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The Top 10 Biggest Companies in Russia



The Top 10 Biggest Companies in Russia

The Top 10 Biggest Companies in Russia

From 1922–1991, the Soviet Union (USSR) was not only the world’s largest country, but also one of its most populated, influential, and powerful.

Today, modern Russia still holds all of those distinctions. Though no longer a designated superpower, the Russian Federation has recovered from the fall of the Soviet Union and has become the world’s 11th-largest economy.

Even after being expelled from the G7 over its annexation of Crimea, Russia’s membership as one of the principal emerging economies in BRICS (alongside Brazil, India, China, and South Africa), the G20, and the United Nations Security Council solidifies its important position in the modern world.

What industries and companies drive the modern Russian state? Here we put the spotlight on the top 10 biggest companies in Russia, using data from Companies Market Cap.

What Are the Biggest Public Companies in Russia?

As a resource-rich country and previously a socialist state, it’s no surprise that many of Russia’s biggest companies are current or former state-owned corporations.

Eight out of the biggest companies in Russia by market value are in natural resources, and four are current state-owned enterprises.

Here are Russia’s biggest public companies by market capitalization in November 2021:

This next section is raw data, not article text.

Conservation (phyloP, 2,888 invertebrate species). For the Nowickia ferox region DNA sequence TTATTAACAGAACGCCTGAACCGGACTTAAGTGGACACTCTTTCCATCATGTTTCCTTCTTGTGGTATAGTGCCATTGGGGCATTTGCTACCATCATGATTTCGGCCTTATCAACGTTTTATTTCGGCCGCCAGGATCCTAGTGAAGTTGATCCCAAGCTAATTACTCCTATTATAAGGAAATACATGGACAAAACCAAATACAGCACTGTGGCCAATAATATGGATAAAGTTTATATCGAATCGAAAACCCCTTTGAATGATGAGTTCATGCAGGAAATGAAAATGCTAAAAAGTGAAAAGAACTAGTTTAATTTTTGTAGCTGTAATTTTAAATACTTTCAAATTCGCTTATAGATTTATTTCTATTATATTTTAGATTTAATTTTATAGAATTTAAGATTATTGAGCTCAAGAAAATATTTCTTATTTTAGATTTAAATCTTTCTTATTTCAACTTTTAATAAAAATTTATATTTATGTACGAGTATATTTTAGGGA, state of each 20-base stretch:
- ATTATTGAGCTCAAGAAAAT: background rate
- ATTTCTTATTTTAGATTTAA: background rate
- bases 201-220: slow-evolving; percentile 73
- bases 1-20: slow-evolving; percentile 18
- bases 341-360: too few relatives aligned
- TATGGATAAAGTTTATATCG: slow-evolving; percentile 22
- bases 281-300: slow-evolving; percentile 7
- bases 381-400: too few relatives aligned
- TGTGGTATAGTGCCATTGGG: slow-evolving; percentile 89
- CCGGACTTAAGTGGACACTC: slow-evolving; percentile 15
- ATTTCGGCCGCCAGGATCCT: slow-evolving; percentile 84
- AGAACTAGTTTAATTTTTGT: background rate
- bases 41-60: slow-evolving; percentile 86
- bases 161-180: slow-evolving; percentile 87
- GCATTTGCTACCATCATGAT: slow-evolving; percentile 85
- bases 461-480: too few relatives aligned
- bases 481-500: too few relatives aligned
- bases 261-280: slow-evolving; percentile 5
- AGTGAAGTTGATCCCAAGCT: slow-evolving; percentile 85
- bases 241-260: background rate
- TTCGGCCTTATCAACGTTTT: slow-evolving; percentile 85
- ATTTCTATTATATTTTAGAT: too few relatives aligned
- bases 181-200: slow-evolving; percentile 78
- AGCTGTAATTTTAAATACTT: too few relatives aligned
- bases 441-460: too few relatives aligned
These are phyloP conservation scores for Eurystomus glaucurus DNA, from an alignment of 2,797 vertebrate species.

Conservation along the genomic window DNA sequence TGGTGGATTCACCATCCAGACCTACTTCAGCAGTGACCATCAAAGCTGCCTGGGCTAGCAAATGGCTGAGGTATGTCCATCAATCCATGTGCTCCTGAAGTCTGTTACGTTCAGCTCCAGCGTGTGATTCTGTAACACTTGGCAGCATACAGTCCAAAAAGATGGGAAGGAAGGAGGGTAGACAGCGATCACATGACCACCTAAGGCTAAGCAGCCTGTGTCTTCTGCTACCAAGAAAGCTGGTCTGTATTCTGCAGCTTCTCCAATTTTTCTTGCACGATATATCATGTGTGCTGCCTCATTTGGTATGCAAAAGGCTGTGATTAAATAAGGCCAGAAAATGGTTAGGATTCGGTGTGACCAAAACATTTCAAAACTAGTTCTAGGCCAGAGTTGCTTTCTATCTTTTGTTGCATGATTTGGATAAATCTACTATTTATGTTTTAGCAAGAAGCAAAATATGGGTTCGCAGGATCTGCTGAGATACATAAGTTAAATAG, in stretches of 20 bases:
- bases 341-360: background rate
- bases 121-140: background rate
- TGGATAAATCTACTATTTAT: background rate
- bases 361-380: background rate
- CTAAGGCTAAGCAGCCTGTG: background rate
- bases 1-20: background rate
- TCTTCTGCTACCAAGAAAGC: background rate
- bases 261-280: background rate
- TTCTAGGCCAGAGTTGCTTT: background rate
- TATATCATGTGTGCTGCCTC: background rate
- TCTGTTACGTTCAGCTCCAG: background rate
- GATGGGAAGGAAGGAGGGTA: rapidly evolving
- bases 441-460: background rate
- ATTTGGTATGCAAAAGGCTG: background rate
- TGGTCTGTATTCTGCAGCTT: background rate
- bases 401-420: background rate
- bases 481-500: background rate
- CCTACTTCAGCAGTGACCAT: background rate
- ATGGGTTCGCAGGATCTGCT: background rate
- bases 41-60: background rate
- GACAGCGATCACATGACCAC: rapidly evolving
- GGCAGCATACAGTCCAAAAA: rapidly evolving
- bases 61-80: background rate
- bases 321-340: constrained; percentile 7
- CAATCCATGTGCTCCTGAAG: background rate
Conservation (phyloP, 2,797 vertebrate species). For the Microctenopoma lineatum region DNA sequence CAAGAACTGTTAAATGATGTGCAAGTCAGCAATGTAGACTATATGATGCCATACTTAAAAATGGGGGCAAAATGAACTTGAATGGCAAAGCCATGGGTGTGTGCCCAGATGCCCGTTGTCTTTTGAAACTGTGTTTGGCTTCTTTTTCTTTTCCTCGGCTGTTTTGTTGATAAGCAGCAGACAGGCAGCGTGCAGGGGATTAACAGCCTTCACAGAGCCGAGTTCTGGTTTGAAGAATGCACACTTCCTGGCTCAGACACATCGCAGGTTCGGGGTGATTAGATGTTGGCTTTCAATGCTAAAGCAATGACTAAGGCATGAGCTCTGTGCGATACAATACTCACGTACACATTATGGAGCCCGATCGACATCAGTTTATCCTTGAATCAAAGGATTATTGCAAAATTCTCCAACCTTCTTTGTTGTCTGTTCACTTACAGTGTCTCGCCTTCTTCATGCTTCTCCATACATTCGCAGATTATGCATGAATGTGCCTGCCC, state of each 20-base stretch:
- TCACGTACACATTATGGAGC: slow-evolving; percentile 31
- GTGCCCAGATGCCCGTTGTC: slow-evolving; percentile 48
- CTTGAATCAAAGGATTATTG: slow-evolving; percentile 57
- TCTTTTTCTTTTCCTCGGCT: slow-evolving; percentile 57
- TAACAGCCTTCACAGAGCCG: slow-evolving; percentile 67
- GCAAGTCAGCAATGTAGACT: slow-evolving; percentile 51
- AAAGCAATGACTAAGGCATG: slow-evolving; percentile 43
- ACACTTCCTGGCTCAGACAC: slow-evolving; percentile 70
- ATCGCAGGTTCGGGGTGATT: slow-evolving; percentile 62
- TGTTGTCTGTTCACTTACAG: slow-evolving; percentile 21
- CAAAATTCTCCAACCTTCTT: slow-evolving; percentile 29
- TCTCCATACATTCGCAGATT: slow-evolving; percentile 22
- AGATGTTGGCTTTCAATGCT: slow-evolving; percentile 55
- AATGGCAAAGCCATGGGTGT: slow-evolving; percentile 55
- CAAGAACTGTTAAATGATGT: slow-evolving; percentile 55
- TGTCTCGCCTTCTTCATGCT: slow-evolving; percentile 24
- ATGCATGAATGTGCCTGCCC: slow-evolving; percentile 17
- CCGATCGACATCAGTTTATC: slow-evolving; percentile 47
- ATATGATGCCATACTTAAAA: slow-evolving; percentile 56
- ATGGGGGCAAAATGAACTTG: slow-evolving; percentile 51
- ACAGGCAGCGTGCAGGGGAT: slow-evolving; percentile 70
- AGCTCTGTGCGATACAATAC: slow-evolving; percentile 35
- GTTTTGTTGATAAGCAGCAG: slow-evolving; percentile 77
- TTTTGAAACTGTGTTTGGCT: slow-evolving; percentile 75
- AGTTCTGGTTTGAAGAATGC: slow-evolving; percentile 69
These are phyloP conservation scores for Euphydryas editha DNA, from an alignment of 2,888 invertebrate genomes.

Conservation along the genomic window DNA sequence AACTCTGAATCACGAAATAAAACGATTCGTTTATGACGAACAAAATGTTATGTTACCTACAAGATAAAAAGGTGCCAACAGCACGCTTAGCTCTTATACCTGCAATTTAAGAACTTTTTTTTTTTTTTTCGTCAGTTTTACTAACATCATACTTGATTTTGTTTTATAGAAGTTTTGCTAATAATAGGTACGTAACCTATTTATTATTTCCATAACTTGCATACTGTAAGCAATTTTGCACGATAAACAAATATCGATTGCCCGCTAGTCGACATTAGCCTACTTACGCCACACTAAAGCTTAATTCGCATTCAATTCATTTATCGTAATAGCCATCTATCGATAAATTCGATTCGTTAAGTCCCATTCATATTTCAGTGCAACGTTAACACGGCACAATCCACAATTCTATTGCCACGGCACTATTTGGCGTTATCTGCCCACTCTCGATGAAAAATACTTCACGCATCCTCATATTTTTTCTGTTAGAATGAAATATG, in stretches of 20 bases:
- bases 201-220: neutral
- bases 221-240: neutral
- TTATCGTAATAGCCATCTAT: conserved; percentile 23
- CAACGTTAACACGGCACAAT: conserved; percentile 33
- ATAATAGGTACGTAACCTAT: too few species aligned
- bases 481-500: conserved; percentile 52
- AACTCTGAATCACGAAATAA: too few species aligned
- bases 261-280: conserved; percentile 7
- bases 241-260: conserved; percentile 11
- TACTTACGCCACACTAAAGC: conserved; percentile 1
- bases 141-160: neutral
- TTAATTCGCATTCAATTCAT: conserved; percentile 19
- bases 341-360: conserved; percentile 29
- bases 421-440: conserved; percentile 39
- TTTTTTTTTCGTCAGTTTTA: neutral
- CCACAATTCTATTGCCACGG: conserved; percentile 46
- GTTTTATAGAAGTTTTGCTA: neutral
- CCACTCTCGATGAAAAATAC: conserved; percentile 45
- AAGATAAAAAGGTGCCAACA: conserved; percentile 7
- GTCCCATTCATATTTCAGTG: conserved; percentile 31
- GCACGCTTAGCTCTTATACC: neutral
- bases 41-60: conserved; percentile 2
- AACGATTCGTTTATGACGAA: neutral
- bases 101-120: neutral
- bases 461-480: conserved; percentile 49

Top 10 Russian CompaniesCategoryMarket Cap (USD)
GazpromOil and Gas$118B
RosneftOil and Gas$85B
NovatekOil and Gas$78B
LukoilOil and Gas$66B
NornickelMetals & Mining$47B
Gazprom NeftOil and Gas$34B
YandexInformation Technology$29B
PolyusMetals & Mining$27B
SurgutneftegasOil and Gas$21B

The two biggest companies in Russia, gas producer Gazprom (formerly the Soviet Ministry of Gas Industry) and banking and financial provider Sberbank, have consistently been the largest enterprises in the country.

In November, Gazprom was bigger with a market cap of $118 billion compared to Sberbank’s $112 billion, though they constantly switch places over time.

But other than Sberbank and tech provider Yandex, the top 10 was composed entirely of oil, gas and mining companies.

Russia’s Importance to Global Natural Resources

Oil and gas specifically made up six out of the 10 biggest companies in Russia. Most like Rosneft, Gazprom Neft, and Lukoil are in oil—the Russian word “neft” means oil or petroleum in Russian and many other languages).

In addition to the two mining companies that cracked the top 10, the biggest companies in Russia highlight the country’s relative importance to global resource sectors. Many of the top 10 companies in Russia are the largest (or amongst the largest) producers of natural resources in the world:

  • Gazprom: The largest natural gas company in the world by output, producing 12% of global natural gas output in 2018.
  • Rosneft: The world’s largest public oil producer.
  • Nornickel: The world’s largest producer of nickel (14% of global output), palladium, and third-largest of platinum.
  • Polyus: The world’s third-largest gold producer by output.
  • Sberbank: The largest bank in Eastern Europe (and 61st in the world).